Over at bookchase this week Sam was talking about books that everyone seems to love except you. This conversation started over at Faemom's and both came up with 10 examples. While I can't quite get to 10, I have printed my own examples below to continue this train of thought.
I would never throw a book away, preferring to pass them on, but metaphorically, I put loads of stuff from life in the pedal bin that lives in my mind. The following were consigned there...
1. The biggest offender, the one that is often accompanied with "don't get me started..." from me, is The Magus by John Fowles. I was recommended this book by quite a few people as 'amazing' and for the duration (and it was an endurance) of time that I read it people would come up to me and say things like 'that book changed my life' and they would go all dreamy eyed. On holiday in Greece you could go on a Magus tour of Spetses island, where the book is meant to be set. Someone even told me her ex-boyfriend had Magus tattooed on his arm after reading it. Wow, I thought, this is some book. However I was struggling through it, mainly because I found it difficult to follow (this is a story where nothing is as it seems) and I was also bored stiff, but another friend told me it all comes together on the last page. It took me months to finish it. The book had wafted me through re-plays of classical mythology, to an underground courtroom where everyone is dressed up as animals, and no one is who they say they are, playing mind games with the main character and you. The last sentence was in Latin, it bore no light in translation. I have asked the people who loved it to explain it...they all went a bit quiet, 'I'm not sure I remember it now' they said evasively. I have begged others to read it and enlighten me. One day I will come across someone who will adequately explain why they loved it so much and put me out of my misery. Until then I will always view this book as a self-indulgent tome that was a waste of time to me. Deep breath...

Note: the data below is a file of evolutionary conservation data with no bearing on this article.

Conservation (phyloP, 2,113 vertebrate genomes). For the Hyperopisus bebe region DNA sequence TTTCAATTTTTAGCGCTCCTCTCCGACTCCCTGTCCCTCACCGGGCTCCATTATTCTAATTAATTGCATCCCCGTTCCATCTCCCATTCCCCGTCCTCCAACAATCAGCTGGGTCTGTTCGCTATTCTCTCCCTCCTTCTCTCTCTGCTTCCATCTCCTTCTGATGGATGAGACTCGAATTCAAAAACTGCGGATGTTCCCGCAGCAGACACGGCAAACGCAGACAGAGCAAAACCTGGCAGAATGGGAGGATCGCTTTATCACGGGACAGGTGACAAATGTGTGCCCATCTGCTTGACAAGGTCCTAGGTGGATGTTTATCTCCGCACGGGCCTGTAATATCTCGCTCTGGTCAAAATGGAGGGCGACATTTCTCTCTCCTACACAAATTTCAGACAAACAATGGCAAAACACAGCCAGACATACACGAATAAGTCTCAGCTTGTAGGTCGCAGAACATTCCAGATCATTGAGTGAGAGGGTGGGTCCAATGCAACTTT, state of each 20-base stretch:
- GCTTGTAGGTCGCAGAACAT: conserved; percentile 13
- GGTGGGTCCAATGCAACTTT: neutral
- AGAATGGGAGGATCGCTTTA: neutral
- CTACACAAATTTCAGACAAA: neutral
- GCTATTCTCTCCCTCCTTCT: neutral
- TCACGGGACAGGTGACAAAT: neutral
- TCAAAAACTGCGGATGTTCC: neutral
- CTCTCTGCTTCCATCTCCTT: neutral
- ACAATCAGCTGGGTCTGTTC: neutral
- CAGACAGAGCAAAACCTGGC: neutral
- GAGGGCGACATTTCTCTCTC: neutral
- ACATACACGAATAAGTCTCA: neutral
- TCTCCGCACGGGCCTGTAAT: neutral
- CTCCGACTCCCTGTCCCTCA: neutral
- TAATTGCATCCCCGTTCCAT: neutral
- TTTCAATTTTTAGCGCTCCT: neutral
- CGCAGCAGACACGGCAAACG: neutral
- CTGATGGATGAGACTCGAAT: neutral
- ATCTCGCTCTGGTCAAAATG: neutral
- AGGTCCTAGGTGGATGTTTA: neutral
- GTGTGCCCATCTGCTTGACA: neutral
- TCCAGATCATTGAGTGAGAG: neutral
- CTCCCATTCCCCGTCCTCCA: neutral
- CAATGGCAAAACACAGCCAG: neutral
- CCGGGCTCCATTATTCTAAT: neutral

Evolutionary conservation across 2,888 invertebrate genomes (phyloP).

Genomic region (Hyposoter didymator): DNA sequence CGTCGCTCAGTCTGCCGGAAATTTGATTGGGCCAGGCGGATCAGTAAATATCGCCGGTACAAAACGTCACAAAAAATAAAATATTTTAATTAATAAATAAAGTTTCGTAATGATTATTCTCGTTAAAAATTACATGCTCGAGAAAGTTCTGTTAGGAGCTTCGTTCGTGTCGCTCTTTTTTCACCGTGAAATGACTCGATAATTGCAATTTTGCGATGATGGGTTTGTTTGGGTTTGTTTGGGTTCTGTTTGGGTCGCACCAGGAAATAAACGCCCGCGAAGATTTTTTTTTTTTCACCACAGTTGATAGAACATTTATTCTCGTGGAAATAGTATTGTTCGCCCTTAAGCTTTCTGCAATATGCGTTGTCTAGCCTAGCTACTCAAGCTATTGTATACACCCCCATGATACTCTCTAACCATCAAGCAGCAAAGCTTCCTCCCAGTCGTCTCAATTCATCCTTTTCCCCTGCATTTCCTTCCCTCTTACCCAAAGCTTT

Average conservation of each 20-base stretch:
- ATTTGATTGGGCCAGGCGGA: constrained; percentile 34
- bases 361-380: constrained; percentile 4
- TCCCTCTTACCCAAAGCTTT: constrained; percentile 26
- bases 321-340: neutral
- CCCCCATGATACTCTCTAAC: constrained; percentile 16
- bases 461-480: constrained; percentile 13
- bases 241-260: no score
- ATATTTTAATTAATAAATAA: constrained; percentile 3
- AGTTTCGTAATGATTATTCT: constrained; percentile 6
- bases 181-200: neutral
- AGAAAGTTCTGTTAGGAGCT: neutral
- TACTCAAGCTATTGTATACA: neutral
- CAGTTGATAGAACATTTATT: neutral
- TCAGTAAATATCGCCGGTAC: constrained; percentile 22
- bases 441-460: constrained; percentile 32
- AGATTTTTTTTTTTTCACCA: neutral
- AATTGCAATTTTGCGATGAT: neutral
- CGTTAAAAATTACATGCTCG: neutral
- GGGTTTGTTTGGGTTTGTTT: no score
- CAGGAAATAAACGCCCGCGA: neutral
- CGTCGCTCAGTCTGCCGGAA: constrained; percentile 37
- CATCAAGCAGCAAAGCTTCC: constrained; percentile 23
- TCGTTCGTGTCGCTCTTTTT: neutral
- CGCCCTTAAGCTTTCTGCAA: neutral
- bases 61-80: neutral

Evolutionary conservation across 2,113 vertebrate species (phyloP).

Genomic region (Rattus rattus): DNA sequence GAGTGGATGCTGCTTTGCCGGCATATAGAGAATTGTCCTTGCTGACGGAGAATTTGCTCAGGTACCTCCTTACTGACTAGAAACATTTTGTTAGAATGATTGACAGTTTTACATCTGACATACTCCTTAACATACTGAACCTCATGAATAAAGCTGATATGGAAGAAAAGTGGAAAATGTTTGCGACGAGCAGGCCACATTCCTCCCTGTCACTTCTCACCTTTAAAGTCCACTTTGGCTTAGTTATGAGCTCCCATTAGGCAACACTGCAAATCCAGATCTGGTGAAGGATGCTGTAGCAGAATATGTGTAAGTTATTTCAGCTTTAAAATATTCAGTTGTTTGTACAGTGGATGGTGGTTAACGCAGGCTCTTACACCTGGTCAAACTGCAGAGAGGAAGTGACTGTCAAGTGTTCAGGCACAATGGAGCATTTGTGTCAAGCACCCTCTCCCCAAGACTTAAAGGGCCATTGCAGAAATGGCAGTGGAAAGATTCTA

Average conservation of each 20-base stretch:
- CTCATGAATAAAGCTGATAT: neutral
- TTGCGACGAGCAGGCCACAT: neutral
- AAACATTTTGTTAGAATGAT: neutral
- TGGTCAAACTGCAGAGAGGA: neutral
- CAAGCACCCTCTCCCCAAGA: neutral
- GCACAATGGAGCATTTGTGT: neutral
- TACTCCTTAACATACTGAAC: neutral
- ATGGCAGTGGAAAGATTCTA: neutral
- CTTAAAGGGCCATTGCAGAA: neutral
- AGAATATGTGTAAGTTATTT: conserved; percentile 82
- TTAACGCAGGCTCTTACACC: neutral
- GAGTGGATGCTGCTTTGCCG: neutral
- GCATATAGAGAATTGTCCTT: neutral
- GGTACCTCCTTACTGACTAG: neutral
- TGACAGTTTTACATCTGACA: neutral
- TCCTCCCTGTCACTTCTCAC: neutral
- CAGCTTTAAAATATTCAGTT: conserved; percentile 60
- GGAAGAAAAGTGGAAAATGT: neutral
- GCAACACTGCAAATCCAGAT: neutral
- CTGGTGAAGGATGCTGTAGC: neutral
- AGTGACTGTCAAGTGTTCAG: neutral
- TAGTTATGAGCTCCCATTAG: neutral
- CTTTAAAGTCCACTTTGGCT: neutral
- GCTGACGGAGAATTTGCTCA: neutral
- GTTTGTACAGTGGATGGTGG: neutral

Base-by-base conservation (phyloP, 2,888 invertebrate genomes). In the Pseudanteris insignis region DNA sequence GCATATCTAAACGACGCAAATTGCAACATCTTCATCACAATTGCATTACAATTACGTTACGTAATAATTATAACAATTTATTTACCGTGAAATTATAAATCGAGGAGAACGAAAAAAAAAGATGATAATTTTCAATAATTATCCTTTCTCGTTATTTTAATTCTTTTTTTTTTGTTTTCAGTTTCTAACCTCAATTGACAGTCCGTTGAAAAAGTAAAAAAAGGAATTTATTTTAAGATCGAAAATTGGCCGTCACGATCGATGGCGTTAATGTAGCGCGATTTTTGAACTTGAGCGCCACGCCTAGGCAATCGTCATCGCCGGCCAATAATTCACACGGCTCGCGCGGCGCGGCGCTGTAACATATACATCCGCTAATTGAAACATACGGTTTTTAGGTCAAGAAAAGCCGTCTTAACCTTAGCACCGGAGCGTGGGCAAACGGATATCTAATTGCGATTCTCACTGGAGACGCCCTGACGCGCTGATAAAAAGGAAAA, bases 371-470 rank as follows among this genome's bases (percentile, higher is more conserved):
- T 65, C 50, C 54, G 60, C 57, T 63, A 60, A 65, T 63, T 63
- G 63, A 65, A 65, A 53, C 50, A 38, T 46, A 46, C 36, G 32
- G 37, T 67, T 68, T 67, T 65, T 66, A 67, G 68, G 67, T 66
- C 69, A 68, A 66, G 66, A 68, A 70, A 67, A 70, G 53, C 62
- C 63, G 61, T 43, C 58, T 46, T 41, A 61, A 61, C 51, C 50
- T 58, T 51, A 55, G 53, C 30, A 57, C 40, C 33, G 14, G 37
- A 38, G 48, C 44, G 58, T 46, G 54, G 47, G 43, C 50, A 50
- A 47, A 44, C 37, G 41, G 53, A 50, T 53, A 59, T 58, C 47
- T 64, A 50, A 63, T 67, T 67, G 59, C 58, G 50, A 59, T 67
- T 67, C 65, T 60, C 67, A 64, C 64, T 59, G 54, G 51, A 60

2. Dombey and Son by Charles Dickens. I love Dickens (I have not read them all), and after totally enjoying Great Expectations I was pleased and excited to see this one on my course list for the final year of my degree. It was so awash in sentimentality and gender stereotypes I just got bored. I didn't even batt an eyelid for 'Poor Paul'. Another tome that was so unreal I was glad to reach the finishing post and put it behind me.
3. Frankenstein by Mary Shelley. Another course book, for obvious reasons, and I understand why, the gothicism, written by a woman, and the concept is truly amazing. But actually reading it...the coincidences were too much for me and I got bored.
4. The Catcher in the Rye by J D Salinger. One I share with Sam from Bookchase, I didn't hate it, but felt it passed me by without moving me in any way. I would love to go to a seminar about it to find out what I missed out on.
5. Stormy Weather by Carl Hiaasen. We did this one for our reading group and everyone loved it, were quoting bits from it and finding it hilairious. Except me. I couldn't get into it and never finished it.
Which books have you read that everyone else loved except you? Which ones would you put 'in the bin?' Any Magus lovers who can shed any light and convince me otherwise???